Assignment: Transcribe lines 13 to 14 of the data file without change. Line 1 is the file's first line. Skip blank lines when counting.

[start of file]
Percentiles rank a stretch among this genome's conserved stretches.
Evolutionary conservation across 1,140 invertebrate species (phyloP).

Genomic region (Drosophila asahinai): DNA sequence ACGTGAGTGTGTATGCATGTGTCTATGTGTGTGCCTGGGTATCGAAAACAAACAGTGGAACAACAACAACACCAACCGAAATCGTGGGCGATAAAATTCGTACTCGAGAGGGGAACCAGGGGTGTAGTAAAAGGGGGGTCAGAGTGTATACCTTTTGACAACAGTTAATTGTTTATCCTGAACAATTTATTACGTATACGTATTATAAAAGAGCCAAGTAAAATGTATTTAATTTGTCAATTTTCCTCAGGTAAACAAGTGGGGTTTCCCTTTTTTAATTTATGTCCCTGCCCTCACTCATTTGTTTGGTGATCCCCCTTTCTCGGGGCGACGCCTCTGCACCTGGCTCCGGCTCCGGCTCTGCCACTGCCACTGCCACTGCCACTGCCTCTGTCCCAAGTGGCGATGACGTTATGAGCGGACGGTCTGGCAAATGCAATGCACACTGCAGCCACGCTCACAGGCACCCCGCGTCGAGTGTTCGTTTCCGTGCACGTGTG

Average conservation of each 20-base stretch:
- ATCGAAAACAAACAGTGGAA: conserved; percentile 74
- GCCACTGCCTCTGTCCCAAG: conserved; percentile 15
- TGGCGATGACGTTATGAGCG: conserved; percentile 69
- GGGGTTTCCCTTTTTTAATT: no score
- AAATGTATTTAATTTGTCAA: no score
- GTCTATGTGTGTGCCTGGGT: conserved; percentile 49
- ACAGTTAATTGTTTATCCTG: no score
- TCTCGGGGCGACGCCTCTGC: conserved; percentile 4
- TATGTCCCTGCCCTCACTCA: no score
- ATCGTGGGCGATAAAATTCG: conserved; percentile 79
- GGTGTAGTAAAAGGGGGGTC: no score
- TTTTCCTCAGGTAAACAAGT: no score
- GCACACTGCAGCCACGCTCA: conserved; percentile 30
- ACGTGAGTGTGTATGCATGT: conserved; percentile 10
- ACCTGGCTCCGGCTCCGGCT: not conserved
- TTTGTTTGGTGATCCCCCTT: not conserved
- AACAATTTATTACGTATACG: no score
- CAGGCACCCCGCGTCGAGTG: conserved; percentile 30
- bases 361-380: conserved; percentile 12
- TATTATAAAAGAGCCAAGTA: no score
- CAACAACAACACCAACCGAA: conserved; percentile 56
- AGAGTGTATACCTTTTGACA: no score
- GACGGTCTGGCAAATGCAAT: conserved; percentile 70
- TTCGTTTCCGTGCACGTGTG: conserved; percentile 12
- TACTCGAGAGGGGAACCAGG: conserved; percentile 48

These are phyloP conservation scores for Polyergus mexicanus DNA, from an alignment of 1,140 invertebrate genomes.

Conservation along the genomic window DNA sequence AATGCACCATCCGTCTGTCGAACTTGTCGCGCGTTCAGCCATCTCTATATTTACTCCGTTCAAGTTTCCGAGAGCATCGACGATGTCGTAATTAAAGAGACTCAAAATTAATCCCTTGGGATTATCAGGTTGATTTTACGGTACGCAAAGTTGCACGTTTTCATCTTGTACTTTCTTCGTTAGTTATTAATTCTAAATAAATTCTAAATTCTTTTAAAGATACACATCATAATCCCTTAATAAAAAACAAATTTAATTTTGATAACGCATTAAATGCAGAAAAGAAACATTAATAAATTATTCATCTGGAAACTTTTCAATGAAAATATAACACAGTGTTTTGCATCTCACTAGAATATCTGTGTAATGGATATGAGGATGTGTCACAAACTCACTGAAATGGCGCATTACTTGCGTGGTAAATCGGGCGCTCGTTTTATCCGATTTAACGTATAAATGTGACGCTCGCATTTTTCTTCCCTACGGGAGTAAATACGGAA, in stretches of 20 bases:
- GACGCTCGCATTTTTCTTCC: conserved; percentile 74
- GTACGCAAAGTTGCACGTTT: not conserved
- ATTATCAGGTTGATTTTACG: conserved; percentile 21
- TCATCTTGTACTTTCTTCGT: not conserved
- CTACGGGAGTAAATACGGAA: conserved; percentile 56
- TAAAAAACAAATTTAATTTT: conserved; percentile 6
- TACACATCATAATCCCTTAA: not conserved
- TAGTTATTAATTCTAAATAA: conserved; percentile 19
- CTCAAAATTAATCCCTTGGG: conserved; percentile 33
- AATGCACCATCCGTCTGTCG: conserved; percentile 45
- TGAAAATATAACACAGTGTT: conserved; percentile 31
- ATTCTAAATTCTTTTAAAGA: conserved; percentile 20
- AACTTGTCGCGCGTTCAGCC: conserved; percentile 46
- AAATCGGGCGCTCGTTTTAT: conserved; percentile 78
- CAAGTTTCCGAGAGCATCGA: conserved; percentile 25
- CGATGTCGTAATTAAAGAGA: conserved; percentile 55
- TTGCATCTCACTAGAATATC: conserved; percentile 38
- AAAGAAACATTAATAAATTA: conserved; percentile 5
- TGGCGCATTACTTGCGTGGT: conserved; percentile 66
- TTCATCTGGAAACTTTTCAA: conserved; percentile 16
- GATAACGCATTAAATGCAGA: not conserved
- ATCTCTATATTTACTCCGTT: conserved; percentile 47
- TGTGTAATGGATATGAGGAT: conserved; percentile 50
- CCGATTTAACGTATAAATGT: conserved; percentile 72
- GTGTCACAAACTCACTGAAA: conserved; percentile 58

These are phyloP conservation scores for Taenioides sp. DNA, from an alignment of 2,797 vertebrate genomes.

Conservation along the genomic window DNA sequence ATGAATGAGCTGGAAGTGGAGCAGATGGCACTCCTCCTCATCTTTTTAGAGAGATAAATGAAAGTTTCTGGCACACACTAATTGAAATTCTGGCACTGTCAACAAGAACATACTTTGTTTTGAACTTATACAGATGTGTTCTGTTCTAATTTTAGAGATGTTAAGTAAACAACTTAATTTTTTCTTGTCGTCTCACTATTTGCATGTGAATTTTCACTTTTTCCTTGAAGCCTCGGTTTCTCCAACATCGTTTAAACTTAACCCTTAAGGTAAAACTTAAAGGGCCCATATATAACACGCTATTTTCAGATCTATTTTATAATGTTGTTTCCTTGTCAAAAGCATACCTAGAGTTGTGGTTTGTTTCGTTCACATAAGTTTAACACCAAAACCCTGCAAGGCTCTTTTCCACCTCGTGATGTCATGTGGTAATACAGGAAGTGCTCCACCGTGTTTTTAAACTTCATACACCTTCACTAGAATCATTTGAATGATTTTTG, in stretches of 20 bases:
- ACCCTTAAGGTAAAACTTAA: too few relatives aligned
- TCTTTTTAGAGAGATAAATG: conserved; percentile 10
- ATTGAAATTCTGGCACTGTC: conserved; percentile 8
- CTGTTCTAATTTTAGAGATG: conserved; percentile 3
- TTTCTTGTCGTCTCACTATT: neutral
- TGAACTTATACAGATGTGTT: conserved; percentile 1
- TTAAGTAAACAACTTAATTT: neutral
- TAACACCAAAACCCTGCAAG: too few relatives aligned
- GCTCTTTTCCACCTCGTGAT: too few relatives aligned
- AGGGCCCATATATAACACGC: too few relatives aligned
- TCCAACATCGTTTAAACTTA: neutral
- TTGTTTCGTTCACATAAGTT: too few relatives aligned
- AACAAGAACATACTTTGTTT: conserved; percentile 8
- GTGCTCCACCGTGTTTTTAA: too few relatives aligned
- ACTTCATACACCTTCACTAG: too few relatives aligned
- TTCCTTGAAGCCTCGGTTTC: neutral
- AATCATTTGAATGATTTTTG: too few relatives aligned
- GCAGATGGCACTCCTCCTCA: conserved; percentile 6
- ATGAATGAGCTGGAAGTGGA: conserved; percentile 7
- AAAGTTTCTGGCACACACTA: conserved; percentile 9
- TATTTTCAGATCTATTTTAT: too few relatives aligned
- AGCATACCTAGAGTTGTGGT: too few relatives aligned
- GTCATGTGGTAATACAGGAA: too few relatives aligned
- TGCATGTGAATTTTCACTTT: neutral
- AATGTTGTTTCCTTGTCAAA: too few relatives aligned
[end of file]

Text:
- TATGTCCCTGCCCTCACTCA: no score
- ATCGTGGGCGATAAAATTCG: conserved; percentile 79